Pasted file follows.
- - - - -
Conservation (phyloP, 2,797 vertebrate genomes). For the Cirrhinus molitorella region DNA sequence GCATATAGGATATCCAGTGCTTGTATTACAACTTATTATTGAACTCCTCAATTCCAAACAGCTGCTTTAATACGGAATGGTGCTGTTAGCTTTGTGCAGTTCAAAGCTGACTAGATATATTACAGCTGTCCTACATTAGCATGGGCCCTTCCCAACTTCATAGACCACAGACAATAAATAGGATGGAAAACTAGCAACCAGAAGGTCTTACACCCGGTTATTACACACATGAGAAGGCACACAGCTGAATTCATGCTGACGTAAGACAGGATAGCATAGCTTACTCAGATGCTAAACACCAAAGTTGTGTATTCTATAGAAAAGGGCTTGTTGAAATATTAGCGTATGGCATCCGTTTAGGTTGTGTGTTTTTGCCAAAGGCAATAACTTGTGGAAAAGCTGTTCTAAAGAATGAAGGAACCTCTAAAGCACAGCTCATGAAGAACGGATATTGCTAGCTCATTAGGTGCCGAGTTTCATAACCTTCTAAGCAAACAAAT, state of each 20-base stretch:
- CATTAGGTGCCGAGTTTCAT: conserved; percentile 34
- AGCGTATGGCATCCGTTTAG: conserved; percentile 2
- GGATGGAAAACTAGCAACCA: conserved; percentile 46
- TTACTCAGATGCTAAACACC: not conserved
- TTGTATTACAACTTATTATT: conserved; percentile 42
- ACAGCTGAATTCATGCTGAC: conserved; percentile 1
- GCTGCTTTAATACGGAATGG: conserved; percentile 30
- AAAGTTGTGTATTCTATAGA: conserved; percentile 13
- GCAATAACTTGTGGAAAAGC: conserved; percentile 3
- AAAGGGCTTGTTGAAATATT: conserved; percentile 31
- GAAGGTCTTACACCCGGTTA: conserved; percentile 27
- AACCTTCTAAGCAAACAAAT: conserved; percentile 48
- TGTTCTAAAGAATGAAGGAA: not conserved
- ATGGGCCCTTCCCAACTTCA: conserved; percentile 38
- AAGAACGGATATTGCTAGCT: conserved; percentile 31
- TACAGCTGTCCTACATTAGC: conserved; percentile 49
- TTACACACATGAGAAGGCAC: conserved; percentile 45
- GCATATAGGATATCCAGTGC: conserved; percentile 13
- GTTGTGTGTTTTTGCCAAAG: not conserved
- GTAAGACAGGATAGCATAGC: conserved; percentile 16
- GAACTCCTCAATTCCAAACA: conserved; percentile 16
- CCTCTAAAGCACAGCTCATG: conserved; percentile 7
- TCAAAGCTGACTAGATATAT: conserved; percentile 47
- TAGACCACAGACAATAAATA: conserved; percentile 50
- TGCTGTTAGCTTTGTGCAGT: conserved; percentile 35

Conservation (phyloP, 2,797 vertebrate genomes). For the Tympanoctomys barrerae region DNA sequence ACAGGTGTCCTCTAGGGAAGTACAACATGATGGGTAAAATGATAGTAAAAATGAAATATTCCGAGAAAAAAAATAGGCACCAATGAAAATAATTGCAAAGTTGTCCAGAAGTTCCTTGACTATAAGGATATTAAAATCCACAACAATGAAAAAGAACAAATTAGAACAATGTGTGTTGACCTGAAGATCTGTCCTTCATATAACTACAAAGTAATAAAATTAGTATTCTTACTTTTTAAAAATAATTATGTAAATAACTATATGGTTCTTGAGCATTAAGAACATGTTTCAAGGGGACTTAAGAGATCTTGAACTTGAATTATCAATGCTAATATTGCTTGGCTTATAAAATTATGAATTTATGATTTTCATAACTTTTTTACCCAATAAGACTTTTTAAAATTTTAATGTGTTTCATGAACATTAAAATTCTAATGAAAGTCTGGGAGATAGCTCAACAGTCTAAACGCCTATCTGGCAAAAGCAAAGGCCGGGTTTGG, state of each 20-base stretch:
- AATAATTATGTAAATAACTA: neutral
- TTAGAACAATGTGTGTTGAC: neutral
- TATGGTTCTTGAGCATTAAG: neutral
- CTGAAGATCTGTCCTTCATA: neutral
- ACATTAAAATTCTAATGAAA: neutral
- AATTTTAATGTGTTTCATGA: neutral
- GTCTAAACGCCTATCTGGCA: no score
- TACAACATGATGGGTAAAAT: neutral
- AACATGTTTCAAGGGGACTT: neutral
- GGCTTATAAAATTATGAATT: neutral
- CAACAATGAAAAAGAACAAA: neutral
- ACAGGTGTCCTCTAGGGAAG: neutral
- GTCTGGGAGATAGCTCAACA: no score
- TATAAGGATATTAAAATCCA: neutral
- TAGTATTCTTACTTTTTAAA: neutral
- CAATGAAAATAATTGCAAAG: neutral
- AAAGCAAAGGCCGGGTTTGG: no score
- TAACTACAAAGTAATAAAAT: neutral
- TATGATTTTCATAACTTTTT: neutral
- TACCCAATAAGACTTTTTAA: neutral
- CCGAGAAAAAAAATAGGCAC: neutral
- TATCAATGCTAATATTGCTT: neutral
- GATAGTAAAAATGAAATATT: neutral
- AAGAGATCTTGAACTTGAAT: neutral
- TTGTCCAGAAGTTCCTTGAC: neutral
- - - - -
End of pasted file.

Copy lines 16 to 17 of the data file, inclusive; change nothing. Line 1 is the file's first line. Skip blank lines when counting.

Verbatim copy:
- AAGAACGGATATTGCTAGCT: conserved; percentile 31
- TACAGCTGTCCTACATTAGC: conserved; percentile 49